Cuba has a traditional, well-deserved reputation as the hub of Central America cigar making. Legendary British Prime Minister Winston Churchill received a regular supply of Cubans and his preference for a longer cigar gave rise to the ÂChurchillÂ size well known today. Thanks to the rarity of Cuban cigars in the U.S. dating back to a decades-old embargo, they have taken on an even greater mystique as Âhard to get.Â
But Â with the rise of such excellent brands as PadrÃ³n, Perdomo, Rocky Patel, Oliva, CAO and others, Nicaragua cigars are now getting top rankings among the experts and in leading trade magazines. In a story published last year, Cigar Aficionado Magazine, the bible of the industry, says that this is the Âgolden ageÂ of Nicaraguan cigars and that Nica-grown products soon will be the leading producer of premium cigars entering the United States.
In the view of Dominic, my traveling companion earlier this year, who is passionate about every aspect of the cigar experience, and regularly enjoys samples of the best of the best brands, Nicaragua has surpassed Cuba as the center of quality and taste in the industry.
Dominic and I visited the factory of Mombacho Cigars in Granada, and got to view everything from the seeds to the curing to the rolling to the enjoying. We brought them back to Gran Pacifica Resort to enjoy day and night, while sitting poolside, walking the beach or enjoying the sunset from our porch. I think we easily can add our newly discovered Mombacho brand to the ÂtopÂ list.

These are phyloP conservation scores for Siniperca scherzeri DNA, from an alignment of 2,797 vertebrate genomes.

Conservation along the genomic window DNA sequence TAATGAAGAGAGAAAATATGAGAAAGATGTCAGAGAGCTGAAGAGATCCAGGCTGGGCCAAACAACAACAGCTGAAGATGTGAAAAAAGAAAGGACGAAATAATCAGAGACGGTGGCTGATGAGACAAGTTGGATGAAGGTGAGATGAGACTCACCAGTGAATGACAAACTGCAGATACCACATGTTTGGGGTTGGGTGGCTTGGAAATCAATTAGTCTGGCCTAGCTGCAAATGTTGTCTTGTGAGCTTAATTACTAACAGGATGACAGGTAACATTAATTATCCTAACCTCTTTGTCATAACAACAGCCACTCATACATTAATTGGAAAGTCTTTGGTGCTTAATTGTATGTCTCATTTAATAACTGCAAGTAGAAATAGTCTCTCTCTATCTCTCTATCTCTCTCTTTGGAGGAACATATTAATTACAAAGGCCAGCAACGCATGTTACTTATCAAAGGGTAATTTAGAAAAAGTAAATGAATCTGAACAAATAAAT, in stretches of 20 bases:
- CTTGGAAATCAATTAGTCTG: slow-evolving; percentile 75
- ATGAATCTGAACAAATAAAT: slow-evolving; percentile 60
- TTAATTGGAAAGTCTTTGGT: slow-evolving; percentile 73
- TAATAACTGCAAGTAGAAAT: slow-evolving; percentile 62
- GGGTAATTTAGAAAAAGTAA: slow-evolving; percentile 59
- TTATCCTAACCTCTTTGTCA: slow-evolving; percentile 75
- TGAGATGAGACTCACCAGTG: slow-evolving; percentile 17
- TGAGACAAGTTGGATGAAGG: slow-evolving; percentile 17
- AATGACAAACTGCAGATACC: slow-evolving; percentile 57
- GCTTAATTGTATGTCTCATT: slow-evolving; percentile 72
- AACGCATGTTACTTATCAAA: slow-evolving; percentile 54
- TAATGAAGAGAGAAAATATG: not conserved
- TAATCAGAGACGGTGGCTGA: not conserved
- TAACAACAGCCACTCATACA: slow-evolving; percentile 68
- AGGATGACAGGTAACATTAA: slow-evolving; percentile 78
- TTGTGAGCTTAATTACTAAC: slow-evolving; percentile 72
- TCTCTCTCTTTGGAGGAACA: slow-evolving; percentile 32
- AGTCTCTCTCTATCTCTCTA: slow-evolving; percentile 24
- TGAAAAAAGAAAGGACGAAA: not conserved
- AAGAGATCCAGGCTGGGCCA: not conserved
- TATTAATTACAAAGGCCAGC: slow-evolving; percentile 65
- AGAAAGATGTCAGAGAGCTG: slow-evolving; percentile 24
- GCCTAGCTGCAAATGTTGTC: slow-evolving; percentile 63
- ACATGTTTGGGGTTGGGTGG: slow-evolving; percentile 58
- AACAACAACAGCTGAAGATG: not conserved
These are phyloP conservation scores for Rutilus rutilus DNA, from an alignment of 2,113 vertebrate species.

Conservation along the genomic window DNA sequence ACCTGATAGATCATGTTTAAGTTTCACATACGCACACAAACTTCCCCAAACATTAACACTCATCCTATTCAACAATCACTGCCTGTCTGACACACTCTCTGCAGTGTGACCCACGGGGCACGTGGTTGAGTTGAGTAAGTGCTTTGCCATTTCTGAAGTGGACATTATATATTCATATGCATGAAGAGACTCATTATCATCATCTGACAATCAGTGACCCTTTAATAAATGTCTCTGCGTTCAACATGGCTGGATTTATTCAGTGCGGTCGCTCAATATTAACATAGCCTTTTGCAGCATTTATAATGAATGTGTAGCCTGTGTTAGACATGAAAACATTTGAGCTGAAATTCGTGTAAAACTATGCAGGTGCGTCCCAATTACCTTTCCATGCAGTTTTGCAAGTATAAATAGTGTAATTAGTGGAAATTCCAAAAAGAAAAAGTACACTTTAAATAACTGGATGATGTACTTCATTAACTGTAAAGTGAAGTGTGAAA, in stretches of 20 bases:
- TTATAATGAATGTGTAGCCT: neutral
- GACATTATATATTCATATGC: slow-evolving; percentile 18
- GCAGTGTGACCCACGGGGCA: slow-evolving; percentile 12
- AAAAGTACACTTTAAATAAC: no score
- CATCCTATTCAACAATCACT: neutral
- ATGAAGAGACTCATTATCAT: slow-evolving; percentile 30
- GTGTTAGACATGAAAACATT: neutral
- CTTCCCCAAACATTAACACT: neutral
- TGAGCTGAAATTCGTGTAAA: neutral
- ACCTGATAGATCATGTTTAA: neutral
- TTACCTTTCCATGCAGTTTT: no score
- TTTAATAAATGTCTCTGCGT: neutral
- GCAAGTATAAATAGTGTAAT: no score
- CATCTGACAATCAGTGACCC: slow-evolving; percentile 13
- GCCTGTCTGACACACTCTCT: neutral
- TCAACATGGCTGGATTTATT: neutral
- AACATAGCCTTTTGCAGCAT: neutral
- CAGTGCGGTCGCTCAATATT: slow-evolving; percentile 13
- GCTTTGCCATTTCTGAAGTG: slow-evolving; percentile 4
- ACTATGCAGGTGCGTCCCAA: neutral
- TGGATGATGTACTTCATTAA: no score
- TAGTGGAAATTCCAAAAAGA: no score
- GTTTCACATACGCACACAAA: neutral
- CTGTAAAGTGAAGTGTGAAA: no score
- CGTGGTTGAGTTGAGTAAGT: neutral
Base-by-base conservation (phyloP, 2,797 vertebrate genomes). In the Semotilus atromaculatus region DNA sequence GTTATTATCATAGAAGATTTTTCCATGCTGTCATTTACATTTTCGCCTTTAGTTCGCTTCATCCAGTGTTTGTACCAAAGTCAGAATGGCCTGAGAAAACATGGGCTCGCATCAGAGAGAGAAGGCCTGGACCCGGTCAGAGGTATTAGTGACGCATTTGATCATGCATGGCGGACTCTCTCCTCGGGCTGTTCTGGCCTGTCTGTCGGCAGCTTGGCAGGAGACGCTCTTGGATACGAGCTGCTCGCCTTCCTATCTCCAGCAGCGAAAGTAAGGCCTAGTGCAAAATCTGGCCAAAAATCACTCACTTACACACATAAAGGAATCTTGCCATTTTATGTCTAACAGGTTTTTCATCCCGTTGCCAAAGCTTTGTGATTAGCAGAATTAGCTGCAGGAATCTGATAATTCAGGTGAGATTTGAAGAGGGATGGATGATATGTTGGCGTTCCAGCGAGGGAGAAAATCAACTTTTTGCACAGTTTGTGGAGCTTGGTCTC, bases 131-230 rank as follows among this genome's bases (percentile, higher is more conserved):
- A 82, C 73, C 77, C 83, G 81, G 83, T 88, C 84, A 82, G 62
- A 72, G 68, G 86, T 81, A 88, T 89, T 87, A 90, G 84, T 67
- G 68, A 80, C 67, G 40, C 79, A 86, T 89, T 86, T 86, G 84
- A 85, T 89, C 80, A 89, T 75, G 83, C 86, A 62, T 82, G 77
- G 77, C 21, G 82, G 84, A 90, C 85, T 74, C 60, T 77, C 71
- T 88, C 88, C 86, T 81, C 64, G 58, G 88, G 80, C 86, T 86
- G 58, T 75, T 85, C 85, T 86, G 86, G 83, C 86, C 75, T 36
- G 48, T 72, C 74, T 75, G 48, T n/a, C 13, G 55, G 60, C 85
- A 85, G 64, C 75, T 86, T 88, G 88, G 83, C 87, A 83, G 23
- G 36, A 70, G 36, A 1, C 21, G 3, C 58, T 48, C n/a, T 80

We also are big fans of Pittsburgh native and entrepreneur Sam Leccia, who has leveraged his experience creating the ÂNubÂ with Oliva to build his own company, Leccia Tobacco (http://www.lecciatobacco.com/) with a factory in Esteli and also one in the Dominican Republic. Both of his ÂBlackÂ and ÂWhiteÂ blends are simply delicious.
Cigars International says this of Sam: ÂAfter taking a 3 year hiatus he's back, and he's behind the wheel of some impressive new handmades. And the good news is, instead of selling out, he's sticking to his guns of developing creative, innovative cigars.Â
In a review, Cigar Aficionado says ÂBlack features a leaf of fire-cured tobacco, seldom used in the cigar business. (Almost all cigar tobaccos are air cured).Â
In yet another review, Stogie Guys reports: ÂFor those seeking something different, Black should be at the top of your list. Not just because itÂs different, but because itÂs good. In fact, this is a cigar thatÂs more enjoyable every time you smoke one.Â